I am old enough and sufficiently familiar with Soho to remember a rakish nightclub called Pal Joey (or for even more ancient readers, Studio Valbonne) in Kingly Street. I was sure it had criminal associations and it seemed to close and reopen with astonishing frequency even for Soho. It is long gone. I have not been aware of anything occupying that space for a while, but now it houses the new Sadie Coles ‘HQ’ gallery. Through spectacular double height double doors and past lifting gear which presumably will allow the ingress of massive works in the future, you ascend to the first floor where once the bright and not so bright young things of the Old Millennium frolicked in the dawn of House music. It is now an open space running from the Kingly St entrance to the Regent St side of the building and it is a lovely view of Regent Street that you get through those arched windows.
But before you get to the view, there is Art to negotiate.
On show was an installation by Urs Fischer, a Swiss artist. Across the space several thousand concrete (ok, ok, they are plaster really) raindrops had been suspended on wires so that they filled the volume. The sensation of deep space was thrilling. The raindrops had been coloured in progressive pastel shades and were bright and cheerful, but the way they described the space was somehow classical. On the floor were a number of clay sculptures – reclining nudes on couches that were disintegrating, half made. The instability of the clay – returning to earth before our eyes – beneath the very solid rain was a very striking image.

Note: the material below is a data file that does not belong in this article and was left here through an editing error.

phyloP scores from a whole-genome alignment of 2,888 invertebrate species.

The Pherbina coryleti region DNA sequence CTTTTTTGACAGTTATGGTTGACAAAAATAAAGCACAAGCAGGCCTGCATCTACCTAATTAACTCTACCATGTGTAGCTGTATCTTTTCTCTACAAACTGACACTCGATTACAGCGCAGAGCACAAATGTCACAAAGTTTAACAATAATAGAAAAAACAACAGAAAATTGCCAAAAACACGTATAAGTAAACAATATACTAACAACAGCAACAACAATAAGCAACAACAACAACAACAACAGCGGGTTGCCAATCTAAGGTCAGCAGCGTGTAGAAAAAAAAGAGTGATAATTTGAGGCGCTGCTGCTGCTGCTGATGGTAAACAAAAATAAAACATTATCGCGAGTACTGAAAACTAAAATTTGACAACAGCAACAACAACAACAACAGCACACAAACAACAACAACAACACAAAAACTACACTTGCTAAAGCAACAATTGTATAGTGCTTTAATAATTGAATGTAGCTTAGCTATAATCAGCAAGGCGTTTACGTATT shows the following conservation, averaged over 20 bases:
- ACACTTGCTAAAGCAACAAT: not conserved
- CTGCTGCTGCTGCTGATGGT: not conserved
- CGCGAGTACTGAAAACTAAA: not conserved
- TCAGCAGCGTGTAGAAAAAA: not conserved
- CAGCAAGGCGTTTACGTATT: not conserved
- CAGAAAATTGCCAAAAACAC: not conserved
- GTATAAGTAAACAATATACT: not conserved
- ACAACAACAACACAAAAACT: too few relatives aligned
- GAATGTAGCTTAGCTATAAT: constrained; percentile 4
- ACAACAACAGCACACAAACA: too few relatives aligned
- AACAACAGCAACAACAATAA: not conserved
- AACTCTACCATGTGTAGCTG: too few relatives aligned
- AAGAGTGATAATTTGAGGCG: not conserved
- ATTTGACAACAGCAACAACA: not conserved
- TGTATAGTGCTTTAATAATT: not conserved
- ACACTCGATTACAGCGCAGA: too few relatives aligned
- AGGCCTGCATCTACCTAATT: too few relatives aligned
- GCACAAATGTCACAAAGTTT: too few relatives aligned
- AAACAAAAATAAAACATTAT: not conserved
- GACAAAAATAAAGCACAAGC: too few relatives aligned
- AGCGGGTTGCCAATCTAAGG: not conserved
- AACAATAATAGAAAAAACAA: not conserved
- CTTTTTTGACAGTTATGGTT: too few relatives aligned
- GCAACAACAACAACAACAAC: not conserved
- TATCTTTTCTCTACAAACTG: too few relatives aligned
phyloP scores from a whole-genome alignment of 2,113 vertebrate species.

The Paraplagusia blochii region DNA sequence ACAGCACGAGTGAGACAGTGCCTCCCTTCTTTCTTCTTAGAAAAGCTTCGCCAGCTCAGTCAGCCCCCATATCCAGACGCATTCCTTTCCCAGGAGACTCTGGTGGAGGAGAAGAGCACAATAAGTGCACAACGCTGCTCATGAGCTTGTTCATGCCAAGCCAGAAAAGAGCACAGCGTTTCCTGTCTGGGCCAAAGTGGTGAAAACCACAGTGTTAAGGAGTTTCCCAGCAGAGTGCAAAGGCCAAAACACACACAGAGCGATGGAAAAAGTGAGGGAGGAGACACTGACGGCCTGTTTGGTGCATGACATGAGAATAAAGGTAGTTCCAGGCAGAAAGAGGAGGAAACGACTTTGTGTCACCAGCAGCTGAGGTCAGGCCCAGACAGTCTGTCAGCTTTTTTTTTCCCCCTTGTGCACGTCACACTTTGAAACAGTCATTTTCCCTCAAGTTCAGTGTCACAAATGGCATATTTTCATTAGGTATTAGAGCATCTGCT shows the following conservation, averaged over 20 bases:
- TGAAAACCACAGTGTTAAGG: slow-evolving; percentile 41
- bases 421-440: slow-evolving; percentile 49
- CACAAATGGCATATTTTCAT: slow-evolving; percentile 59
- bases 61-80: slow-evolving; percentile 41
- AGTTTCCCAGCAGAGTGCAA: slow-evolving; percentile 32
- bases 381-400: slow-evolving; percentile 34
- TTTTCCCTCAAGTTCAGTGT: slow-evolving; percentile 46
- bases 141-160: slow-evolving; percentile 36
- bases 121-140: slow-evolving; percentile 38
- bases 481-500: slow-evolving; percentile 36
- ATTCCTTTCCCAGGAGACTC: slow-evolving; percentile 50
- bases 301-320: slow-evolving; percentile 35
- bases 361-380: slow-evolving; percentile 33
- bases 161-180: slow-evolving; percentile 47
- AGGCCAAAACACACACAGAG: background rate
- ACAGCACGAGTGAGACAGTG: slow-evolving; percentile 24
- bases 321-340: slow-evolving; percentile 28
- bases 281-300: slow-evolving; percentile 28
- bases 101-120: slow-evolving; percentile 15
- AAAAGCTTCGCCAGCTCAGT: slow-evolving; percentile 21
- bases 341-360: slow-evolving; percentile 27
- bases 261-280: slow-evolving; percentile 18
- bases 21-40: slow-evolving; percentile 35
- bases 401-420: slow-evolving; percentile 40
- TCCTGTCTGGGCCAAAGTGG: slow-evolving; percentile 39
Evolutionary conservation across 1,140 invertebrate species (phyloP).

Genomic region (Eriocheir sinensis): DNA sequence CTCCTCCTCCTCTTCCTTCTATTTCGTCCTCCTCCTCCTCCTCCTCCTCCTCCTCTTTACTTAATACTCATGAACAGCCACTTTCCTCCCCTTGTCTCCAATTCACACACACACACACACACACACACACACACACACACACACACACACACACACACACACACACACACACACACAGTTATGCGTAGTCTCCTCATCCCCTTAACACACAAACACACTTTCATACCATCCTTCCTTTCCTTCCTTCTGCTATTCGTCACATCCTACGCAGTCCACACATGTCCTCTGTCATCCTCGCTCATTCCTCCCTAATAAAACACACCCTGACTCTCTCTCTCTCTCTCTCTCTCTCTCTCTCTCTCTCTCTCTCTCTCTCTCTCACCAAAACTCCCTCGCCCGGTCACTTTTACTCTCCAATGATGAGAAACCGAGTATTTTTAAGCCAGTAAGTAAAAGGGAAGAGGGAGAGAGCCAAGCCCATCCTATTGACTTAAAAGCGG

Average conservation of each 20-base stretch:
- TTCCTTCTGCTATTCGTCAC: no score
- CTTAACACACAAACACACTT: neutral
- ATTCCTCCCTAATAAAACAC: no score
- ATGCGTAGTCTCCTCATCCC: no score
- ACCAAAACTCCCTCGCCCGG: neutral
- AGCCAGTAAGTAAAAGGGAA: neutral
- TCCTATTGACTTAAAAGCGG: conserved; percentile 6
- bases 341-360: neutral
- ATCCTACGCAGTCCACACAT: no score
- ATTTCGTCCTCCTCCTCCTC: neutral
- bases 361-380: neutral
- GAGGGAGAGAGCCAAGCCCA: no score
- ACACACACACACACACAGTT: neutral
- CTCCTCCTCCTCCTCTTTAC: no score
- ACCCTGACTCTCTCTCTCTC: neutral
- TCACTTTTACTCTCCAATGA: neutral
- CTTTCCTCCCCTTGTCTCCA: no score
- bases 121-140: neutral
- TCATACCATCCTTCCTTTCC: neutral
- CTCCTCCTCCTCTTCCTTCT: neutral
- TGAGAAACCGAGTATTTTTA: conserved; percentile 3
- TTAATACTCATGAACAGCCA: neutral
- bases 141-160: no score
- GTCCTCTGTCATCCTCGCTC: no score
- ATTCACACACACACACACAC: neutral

Well, they formed a single image in my mind, but they are not apparently part of the same work. I read the notes (fool!) and learnt this, and it detracted from my enjoyment of the exhibition for a while, the kind of thing makes me ambivalent about installations. For me the gallery showing an installation is the equivalent of the frame of a picture. Within this space, there is the work, outside is the world. It is an important demarcation. I like clarity about what I am seeing, and I didn’t much care for the idea of the rain or the sculptures on their own.
But what is one work? Is there any one single indivisible work? Is an exhibition a single work that comprises a series of objects? I remember T.S. Eliot saying “the poem the reader reads is never the same one the poet wrote – it might even be a better one”. I am on the brink of admitting that the curating of shows is actually a skill – editing, juxtaposing and presenting frame the creative so that we have space (physical and mental) to apprehend the work.
This show will stick in my mind. It was an installation, and a playful one. Usually I cannot endure playful installations, but this was charming. Perhaps I was in a light hearted mood, or more receptive in some way; but I think not. Perhaps the work was actually charming.